B2C : more protection for consumers - Belgium implements the Omnibus Directive
Today, the Act of 8 May 2022 amending books I, VI and XV of the Code of Economic Law (hereafter “Omnibus Act”) has been published in the Official Gazette. The Omnibus Act implements into Belgian law the Directive (EU) 2019/2161. The latter aims to modernize and better enforce the existing framework for consumer protection in Europe (as a reminder, link to our previous e-zine: here).
Even if it was only published today, the Omnibus Act entered into force on 28 May 2022 and does not provide for a transitional period.
As an undertaking, you might want to review and/or amend your commercial practices in light of the new provisions.
In this e-zine, you will find some useful information that can help you with such task.
Modernization: key amendments and/or novelties
The Omnibus Act provides for a broad range of measures protecting consumers. The key takeaways can be summarized as follows:
- Extension of consumer protection to digital services : protective measures, such as obligations regarding pre-contractual information and right of withdrawal, have been extended to consumer contracts regarding digital content or digital services, even if they “pay” with personal data instead of money.
- Announcement of price reductions must refer to the lowest price applied by the undertaking during a 30-days period prior to the application of the price reduction. If a product is on the market for less than 30 days, the reference price will be the lowest price applied by the undertaking during a period of at least seven days prior to the price reduction.
- Pre-contractual obligations for online marketplaces : the latter are obliged to provide specific information to consumers in a clear and comprehensible manner, such as:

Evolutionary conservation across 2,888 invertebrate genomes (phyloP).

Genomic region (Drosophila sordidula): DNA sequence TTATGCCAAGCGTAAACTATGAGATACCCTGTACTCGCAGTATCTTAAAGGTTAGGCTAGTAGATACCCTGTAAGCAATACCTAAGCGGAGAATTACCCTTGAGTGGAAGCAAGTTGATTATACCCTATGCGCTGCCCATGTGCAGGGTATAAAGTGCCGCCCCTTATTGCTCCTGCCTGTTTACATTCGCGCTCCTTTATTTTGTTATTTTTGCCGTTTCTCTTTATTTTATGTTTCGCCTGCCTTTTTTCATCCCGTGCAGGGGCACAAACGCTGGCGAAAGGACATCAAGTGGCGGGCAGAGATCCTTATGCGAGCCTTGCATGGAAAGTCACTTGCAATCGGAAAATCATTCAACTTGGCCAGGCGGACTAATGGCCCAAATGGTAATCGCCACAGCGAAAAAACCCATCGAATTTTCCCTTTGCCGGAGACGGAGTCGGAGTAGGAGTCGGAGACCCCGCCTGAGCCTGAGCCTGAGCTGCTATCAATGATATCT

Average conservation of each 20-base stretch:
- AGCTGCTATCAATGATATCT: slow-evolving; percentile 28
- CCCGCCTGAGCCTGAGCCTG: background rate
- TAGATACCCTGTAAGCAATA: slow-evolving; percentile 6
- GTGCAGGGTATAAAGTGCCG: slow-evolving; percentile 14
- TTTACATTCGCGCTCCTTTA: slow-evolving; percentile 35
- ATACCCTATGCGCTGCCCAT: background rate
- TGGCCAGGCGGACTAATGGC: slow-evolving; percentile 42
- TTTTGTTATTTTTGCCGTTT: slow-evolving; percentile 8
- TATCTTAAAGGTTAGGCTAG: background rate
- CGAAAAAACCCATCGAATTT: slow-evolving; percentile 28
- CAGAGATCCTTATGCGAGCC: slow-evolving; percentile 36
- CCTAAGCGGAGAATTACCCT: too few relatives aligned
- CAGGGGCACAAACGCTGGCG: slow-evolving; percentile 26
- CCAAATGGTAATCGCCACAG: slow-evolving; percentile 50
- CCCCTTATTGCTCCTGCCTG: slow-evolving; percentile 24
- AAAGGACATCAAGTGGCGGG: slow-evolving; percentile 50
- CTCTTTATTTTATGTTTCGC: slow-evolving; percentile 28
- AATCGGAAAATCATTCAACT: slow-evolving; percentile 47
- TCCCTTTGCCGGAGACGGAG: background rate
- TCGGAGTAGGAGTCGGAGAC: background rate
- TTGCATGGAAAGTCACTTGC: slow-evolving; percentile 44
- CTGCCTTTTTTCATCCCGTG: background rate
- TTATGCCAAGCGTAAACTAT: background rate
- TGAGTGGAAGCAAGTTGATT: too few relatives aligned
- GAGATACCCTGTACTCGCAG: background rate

- information on the parameters for determining the ranking of offers presented to a consumer (also explicitly disclosing paid advertisement and/or payments that have been made to achieve a better ranking),
- whether or not the third party offering the goods, services or digital content is an undertaking and,
- if it is not an undertaking, the fact that consumer protection legislation stemming from EU law does not apply.
- Withdrawal : the consequences for the content that a consumer has provided when using digital content or digital services, if the latter were to exercise its right of withdrawal, are now detailed.
- Extended list of practices that could be / are considered misleading :
- If prices are personalized by means of automatic decision-making, consumers should be made aware thereof.
- Marketing a product in one Member State as being identical to a product marketed in other Member States, when the composition or the characteristics of such product are significantly different, is prohibited (unless justified by legitimate and objective factors).
- Undertakings should provide information on whether and how they ensure that product reviews originate from consumers that actually purchased their products and are prohibited to claim that reviews were made by their consumers if they do not take such measures.
The Omnibus Act introduces (non-exhaustive) indicative criteria that should be considered when penalties are imposed. Such criteria include, but are not limited to, the nature, seriousness, extent and duration of the infringement, the measures taken by the undertaking to limit the damage suffered by consumers and the undertaking's previous infringements (if any).
Moreover, the penalties for infringements of consumer protection legislation, as set out in the Code of Economic Law, have been increased. As of now, penalties up to 6% of an undertaking’s annual turnover (or a maximum of 2 million EUR if information on that undertaking’s annual turnover is unavailable) can be imposed.
We are at your disposal should you have any questions on the above or should you need any assistance.